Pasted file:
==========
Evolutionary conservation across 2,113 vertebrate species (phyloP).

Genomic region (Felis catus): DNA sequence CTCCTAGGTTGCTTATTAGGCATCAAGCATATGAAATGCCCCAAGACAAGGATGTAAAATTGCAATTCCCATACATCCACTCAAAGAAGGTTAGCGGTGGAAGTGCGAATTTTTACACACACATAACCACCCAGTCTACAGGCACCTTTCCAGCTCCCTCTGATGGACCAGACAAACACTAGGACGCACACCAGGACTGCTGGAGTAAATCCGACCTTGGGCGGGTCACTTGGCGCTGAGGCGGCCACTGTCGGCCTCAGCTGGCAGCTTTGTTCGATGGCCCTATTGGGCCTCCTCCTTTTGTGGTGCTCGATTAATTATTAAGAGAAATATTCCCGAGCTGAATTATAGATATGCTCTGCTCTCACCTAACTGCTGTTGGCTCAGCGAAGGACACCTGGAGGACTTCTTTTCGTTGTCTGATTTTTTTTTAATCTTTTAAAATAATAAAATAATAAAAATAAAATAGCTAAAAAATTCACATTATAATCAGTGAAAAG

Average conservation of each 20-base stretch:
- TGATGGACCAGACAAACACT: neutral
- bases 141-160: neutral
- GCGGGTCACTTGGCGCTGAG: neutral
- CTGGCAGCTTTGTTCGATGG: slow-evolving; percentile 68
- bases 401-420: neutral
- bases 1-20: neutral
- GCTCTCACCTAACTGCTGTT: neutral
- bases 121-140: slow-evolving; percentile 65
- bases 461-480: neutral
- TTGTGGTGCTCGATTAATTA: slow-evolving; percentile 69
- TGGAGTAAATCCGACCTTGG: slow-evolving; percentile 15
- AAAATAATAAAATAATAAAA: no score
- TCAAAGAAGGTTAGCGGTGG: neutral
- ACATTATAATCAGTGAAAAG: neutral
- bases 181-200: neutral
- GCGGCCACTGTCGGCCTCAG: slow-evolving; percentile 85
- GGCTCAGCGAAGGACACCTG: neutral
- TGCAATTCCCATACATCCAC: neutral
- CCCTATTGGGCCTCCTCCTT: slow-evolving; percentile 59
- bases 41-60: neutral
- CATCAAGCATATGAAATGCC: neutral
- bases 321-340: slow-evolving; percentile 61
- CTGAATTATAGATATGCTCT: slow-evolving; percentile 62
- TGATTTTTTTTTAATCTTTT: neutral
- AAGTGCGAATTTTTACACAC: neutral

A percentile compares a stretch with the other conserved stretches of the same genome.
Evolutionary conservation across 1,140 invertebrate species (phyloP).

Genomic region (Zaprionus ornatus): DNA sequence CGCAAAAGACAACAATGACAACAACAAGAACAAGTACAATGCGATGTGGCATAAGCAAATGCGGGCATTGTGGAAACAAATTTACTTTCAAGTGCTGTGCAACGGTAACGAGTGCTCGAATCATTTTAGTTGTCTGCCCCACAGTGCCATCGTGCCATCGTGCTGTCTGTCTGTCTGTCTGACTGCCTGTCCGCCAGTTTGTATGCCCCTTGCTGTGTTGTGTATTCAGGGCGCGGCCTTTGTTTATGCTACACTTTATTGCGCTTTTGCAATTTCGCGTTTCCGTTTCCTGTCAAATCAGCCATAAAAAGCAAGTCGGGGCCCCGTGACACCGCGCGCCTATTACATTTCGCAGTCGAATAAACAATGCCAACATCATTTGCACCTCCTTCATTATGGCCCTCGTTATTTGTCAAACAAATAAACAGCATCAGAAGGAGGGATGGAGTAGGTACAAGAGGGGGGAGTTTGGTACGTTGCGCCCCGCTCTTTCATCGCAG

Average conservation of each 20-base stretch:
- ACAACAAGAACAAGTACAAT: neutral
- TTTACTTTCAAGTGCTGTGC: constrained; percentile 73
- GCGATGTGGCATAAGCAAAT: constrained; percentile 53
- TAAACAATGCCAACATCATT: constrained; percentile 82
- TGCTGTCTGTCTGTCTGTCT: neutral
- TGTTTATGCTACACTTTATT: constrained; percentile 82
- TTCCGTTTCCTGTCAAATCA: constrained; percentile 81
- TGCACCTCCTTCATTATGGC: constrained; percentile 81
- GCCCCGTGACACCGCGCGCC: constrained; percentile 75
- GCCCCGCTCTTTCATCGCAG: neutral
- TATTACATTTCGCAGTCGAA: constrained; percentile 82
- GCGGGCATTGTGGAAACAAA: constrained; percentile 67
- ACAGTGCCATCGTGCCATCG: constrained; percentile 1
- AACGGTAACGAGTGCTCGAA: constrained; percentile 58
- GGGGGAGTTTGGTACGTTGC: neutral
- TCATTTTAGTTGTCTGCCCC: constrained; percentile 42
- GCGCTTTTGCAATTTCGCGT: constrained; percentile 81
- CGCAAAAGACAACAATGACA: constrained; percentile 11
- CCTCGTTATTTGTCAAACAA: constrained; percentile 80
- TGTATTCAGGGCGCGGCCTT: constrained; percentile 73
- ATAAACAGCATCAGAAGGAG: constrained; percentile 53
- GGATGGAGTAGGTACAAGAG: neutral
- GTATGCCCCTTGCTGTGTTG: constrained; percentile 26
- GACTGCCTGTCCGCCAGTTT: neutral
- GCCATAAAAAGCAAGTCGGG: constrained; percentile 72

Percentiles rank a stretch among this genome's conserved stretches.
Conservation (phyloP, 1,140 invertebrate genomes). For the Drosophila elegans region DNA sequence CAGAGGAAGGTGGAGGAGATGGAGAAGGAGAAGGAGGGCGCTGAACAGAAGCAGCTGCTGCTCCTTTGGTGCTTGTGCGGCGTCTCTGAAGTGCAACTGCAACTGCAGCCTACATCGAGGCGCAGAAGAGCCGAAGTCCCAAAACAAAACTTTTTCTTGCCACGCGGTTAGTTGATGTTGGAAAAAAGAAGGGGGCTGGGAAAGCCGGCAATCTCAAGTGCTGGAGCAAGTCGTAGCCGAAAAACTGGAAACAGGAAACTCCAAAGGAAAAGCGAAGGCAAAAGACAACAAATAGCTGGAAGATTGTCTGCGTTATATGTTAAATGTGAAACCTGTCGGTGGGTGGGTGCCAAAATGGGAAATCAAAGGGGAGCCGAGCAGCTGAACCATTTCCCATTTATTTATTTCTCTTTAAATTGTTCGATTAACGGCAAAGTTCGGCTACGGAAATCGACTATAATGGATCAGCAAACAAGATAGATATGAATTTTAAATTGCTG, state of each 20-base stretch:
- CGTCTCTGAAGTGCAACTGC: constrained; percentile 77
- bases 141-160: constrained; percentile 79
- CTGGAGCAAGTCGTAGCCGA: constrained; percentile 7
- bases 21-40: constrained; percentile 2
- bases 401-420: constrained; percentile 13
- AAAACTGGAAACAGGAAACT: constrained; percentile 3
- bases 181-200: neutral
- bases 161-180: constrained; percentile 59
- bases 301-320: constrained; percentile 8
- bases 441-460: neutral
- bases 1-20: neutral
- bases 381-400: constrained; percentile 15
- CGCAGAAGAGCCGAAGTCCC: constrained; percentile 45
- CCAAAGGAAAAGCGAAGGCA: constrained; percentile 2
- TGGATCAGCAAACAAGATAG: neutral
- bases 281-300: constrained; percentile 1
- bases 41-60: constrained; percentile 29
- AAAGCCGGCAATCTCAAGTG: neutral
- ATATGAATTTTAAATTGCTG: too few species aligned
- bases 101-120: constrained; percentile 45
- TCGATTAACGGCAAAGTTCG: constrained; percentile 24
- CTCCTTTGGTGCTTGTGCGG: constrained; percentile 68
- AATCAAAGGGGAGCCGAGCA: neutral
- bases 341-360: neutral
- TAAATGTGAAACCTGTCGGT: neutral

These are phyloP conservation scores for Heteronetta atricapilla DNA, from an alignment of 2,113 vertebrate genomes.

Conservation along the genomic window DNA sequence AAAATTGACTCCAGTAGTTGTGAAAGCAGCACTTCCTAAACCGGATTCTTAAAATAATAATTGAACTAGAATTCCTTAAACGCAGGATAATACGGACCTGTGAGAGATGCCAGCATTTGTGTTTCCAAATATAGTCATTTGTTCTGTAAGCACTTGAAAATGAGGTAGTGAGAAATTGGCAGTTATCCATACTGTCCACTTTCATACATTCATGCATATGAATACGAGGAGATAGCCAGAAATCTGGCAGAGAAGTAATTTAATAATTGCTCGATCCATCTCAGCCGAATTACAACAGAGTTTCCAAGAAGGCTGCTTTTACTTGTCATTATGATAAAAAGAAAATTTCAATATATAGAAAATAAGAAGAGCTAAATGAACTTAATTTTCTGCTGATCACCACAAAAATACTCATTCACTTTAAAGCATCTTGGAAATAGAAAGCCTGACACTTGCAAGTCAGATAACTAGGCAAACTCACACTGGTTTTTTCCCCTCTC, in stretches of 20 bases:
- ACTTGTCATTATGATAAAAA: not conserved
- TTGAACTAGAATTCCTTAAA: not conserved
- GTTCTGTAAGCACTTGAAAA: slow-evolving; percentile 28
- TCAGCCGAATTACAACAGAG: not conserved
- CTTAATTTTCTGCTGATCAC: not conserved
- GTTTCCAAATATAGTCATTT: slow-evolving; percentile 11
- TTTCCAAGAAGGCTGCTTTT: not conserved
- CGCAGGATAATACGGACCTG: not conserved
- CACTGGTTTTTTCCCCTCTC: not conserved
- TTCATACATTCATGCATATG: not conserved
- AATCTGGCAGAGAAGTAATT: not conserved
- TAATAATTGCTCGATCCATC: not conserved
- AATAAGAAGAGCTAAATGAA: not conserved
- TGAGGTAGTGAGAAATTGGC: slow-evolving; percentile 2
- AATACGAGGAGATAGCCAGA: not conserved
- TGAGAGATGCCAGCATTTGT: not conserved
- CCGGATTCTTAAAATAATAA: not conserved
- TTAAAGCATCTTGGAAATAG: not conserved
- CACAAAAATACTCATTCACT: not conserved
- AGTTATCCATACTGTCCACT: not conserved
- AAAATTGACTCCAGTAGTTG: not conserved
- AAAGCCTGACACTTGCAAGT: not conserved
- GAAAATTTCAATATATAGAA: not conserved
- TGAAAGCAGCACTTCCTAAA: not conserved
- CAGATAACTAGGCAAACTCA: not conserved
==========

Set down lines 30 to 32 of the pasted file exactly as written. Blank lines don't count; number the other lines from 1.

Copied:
Evolutionary conservation across 1,140 invertebrate species (phyloP).

Genomic region (Zaprionus ornatus): DNA sequence CGCAAAAGACAACAATGACAACAACAAGAACAAGTACAATGCGATGTGGCATAAGCAAATGCGGGCATTGTGGAAACAAATTTACTTTCAAGTGCTGTGCAACGGTAACGAGTGCTCGAATCATTTTAGTTGTCTGCCCCACAGTGCCATCGTGCCATCGTGCTGTCTGTCTGTCTGTCTGACTGCCTGTCCGCCAGTTTGTATGCCCCTTGCTGTGTTGTGTATTCAGGGCGCGGCCTTTGTTTATGCTACACTTTATTGCGCTTTTGCAATTTCGCGTTTCCGTTTCCTGTCAAATCAGCCATAAAAAGCAAGTCGGGGCCCCGTGACACCGCGCGCCTATTACATTTCGCAGTCGAATAAACAATGCCAACATCATTTGCACCTCCTTCATTATGGCCCTCGTTATTTGTCAAACAAATAAACAGCATCAGAAGGAGGGATGGAGTAGGTACAAGAGGGGGGAGTTTGGTACGTTGCGCCCCGCTCTTTCATCGCAG

Average conservation of each 20-base stretch: